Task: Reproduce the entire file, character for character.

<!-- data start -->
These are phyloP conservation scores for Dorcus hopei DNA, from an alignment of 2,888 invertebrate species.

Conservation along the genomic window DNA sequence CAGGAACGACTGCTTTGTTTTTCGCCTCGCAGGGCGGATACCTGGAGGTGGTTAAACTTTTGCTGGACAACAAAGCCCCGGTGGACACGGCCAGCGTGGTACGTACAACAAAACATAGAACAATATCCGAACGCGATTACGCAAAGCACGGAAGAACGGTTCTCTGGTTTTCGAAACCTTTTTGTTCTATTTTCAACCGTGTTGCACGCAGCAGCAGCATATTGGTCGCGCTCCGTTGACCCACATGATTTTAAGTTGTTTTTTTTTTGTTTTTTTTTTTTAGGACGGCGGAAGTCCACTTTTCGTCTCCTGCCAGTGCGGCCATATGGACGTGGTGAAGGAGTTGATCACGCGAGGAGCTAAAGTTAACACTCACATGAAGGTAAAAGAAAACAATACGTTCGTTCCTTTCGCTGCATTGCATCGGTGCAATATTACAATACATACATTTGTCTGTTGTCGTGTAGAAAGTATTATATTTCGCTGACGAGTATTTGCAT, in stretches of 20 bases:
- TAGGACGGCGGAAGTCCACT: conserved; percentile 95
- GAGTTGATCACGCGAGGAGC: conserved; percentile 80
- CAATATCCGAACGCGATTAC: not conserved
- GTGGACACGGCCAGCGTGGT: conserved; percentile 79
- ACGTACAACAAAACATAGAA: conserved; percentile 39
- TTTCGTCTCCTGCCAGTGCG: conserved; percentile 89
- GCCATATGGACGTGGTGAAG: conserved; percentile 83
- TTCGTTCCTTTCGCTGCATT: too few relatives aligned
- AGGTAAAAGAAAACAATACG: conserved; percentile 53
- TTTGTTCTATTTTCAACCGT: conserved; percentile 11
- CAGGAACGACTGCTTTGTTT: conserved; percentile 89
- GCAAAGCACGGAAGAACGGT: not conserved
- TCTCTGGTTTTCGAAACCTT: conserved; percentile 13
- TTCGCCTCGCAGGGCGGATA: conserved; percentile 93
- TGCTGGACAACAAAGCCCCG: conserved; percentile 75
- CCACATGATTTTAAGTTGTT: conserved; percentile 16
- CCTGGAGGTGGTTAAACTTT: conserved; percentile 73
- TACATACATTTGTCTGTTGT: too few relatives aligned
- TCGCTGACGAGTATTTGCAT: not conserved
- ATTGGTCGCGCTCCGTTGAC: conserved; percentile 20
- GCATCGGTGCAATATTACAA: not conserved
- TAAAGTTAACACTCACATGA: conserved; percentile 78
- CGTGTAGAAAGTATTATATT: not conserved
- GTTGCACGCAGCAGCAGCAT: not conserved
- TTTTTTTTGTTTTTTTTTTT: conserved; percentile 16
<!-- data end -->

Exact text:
These are phyloP conservation scores for Dorcus hopei DNA, from an alignment of 2,888 invertebrate species.

Conservation along the genomic window DNA sequence CAGGAACGACTGCTTTGTTTTTCGCCTCGCAGGGCGGATACCTGGAGGTGGTTAAACTTTTGCTGGACAACAAAGCCCCGGTGGACACGGCCAGCGTGGTACGTACAACAAAACATAGAACAATATCCGAACGCGATTACGCAAAGCACGGAAGAACGGTTCTCTGGTTTTCGAAACCTTTTTGTTCTATTTTCAACCGTGTTGCACGCAGCAGCAGCATATTGGTCGCGCTCCGTTGACCCACATGATTTTAAGTTGTTTTTTTTTTGTTTTTTTTTTTTAGGACGGCGGAAGTCCACTTTTCGTCTCCTGCCAGTGCGGCCATATGGACGTGGTGAAGGAGTTGATCACGCGAGGAGCTAAAGTTAACACTCACATGAAGGTAAAAGAAAACAATACGTTCGTTCCTTTCGCTGCATTGCATCGGTGCAATATTACAATACATACATTTGTCTGTTGTCGTGTAGAAAGTATTATATTTCGCTGACGAGTATTTGCAT, in stretches of 20 bases:
- TAGGACGGCGGAAGTCCACT: conserved; percentile 95
- GAGTTGATCACGCGAGGAGC: conserved; percentile 80
- CAATATCCGAACGCGATTAC: not conserved
- GTGGACACGGCCAGCGTGGT: conserved; percentile 79
- ACGTACAACAAAACATAGAA: conserved; percentile 39
- TTTCGTCTCCTGCCAGTGCG: conserved; percentile 89
- GCCATATGGACGTGGTGAAG: conserved; percentile 83
- TTCGTTCCTTTCGCTGCATT: too few relatives aligned
- AGGTAAAAGAAAACAATACG: conserved; percentile 53
- TTTGTTCTATTTTCAACCGT: conserved; percentile 11
- CAGGAACGACTGCTTTGTTT: conserved; percentile 89
- GCAAAGCACGGAAGAACGGT: not conserved
- TCTCTGGTTTTCGAAACCTT: conserved; percentile 13
- TTCGCCTCGCAGGGCGGATA: conserved; percentile 93
- TGCTGGACAACAAAGCCCCG: conserved; percentile 75
- CCACATGATTTTAAGTTGTT: conserved; percentile 16
- CCTGGAGGTGGTTAAACTTT: conserved; percentile 73
- TACATACATTTGTCTGTTGT: too few relatives aligned
- TCGCTGACGAGTATTTGCAT: not conserved
- ATTGGTCGCGCTCCGTTGAC: conserved; percentile 20
- GCATCGGTGCAATATTACAA: not conserved
- TAAAGTTAACACTCACATGA: conserved; percentile 78
- CGTGTAGAAAGTATTATATT: not conserved
- GTTGCACGCAGCAGCAGCAT: not conserved
- TTTTTTTTGTTTTTTTTTTT: conserved; percentile 16